67. Sometimes even if you read you get skunked. I bought a pattern from one booth at Stitches East and some incredibly inexpensive baby alpaca lace weight at another. The pattern said lace weight. Three months later, 3/4 of the way through the lace shawl, I spot the yarn called for in the pattern on the web and it’s not listed as lace weight at all. It’s listed as sport weight!! Even with severe blocking I suspect my grand daughter will get my beautiful lace shawl.

  68. Failure to read is right up there with failure to observe… The sweater is too small, the vest is too long, the sock is just too big. I think it’s a human thing.
    This year I made myself a “thing club”. Ready to go projects of socks, hats, scarves, vests and shawls. Some charity and gift knitting mixed in with my personal projects. All in ziplocks… I even wound the yarn as a sign of my New Year’s resolution commitment. Then I went out and bought some yarn and made myself a sweater. So much for commitment and resolve.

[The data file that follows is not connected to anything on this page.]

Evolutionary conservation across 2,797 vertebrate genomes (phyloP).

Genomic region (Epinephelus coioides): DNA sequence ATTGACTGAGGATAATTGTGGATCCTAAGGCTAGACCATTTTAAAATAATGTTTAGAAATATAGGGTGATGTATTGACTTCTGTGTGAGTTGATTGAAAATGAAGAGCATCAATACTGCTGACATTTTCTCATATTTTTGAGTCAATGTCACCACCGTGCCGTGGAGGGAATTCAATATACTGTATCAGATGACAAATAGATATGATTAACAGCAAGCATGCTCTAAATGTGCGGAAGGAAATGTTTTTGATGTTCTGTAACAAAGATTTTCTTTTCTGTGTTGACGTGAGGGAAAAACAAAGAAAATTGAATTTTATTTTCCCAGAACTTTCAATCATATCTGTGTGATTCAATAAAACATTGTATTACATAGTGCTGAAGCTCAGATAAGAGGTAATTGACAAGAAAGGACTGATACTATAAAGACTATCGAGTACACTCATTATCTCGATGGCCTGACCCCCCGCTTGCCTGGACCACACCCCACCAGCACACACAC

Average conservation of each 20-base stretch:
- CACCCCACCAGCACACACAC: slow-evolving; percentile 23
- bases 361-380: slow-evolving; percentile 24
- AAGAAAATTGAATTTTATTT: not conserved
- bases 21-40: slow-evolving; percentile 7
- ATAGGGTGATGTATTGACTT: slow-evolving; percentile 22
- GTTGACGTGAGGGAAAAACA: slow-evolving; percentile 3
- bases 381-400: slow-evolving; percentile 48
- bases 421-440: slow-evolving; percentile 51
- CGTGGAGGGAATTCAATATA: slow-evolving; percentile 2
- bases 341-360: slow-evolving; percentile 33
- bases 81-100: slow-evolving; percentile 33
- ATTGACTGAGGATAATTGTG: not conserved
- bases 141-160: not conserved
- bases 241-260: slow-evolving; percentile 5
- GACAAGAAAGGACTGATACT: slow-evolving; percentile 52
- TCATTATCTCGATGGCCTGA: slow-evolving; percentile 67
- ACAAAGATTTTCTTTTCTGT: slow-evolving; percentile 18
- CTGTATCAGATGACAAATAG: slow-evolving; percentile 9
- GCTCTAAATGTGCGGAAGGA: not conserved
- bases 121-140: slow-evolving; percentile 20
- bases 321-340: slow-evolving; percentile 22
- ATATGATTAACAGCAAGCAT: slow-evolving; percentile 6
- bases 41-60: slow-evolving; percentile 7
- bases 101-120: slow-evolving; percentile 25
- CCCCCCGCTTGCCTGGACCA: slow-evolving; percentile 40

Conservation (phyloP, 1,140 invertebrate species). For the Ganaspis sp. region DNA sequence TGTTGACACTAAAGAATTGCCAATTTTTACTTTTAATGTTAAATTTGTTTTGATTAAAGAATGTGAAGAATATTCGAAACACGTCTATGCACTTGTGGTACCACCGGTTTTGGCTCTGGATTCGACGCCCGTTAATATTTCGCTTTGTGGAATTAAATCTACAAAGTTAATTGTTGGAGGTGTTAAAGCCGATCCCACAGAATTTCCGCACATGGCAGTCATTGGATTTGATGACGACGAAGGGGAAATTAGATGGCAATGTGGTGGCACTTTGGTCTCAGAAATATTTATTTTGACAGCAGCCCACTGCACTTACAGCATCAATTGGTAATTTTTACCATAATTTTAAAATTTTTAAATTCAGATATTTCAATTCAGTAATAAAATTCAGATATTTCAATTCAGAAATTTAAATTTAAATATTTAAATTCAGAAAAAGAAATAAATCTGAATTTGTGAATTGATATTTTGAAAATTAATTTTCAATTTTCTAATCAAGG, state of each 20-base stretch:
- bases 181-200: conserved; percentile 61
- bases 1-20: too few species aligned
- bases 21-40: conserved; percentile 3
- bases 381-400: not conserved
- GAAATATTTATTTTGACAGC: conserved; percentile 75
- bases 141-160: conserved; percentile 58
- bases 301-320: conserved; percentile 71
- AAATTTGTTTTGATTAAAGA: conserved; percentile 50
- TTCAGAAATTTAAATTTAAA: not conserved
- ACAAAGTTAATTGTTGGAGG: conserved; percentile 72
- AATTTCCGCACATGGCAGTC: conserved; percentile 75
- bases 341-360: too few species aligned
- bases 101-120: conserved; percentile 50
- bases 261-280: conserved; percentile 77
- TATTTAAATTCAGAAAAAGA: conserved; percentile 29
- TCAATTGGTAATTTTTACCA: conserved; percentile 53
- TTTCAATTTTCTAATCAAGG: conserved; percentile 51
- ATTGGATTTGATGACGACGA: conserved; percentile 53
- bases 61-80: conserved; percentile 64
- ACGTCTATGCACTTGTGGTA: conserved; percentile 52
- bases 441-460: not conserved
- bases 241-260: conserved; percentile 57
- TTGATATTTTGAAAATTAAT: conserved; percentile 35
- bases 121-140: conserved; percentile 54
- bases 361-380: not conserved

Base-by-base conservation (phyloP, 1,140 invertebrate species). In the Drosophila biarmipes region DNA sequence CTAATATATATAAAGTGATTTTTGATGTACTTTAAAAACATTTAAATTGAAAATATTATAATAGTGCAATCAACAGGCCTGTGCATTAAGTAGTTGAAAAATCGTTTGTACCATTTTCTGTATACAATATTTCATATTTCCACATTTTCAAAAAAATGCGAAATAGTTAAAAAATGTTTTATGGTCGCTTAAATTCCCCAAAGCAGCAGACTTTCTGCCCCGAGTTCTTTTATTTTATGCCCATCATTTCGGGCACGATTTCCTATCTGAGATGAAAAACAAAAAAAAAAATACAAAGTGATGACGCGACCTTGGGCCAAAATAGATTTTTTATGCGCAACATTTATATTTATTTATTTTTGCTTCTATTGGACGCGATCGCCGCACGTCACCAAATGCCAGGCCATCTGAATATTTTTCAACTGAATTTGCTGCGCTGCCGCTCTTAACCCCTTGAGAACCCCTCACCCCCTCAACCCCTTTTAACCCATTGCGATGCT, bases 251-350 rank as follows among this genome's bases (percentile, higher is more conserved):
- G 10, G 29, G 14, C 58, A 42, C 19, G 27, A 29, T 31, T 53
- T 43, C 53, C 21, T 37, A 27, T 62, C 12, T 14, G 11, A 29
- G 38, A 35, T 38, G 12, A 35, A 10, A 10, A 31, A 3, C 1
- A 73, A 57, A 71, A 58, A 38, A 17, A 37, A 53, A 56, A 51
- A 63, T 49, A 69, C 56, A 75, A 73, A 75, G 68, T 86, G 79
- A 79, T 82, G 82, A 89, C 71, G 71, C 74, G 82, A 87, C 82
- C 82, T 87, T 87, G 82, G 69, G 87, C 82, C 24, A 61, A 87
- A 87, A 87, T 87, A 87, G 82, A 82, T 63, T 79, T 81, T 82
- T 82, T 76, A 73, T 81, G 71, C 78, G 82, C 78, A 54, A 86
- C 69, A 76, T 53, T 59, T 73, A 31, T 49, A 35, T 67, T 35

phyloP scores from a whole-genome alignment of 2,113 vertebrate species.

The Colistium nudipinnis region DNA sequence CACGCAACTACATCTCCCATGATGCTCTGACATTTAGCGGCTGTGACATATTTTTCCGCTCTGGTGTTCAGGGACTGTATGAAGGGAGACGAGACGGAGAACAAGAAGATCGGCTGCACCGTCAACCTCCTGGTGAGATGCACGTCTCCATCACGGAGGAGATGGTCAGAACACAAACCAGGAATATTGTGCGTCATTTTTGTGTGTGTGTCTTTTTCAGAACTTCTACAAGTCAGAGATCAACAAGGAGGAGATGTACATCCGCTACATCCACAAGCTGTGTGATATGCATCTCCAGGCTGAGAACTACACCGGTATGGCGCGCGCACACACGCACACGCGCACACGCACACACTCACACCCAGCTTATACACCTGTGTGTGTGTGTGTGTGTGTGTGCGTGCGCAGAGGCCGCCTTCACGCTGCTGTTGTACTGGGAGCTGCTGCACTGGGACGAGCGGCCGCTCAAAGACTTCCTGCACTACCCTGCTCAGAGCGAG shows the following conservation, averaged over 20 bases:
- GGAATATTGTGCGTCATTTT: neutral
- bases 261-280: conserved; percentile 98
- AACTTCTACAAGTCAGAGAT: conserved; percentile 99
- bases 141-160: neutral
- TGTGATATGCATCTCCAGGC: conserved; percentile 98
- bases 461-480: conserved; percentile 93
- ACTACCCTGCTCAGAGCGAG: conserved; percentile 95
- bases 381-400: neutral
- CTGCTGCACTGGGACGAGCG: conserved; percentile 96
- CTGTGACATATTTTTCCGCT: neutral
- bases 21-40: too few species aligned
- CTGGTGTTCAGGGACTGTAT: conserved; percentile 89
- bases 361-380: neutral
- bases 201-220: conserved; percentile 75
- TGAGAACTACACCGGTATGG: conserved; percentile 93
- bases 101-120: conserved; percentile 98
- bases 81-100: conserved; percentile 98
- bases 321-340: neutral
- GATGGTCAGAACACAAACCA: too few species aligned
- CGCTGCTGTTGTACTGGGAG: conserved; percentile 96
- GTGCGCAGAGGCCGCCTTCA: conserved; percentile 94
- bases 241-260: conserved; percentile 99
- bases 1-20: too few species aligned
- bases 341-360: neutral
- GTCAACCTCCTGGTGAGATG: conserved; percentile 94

69. LOL at the acronyms! In tech we use PICNIC – problem in chair not in computer. Could we modify PIKNIP – problem in knitting not in pattern???? Starting last November, I ripped, ripped I shout, not tinked, not frogged, a whole sweater just before I cut the steek (tried it on for the first time – too small), 1 scarf twice, 2 hats 1 each, another scarf just recently 3 times, and threw the whole thing across the living room, almost hitting Brian Williams NBC news, on the nose. Entrelac is in time out for a very long time. I also tried to help with dinner that night, and was showing off my flipping skills and flipped the whole pan of sauteeing pasta and veggies onto the stove top. Fortunately we have a glass top stove, and my DH poured me some vodka, and I retired to the LR. All of this has been digitally recorded by DH, probably for future blackmail. Loving it all. Thanks for the chuckle! Steph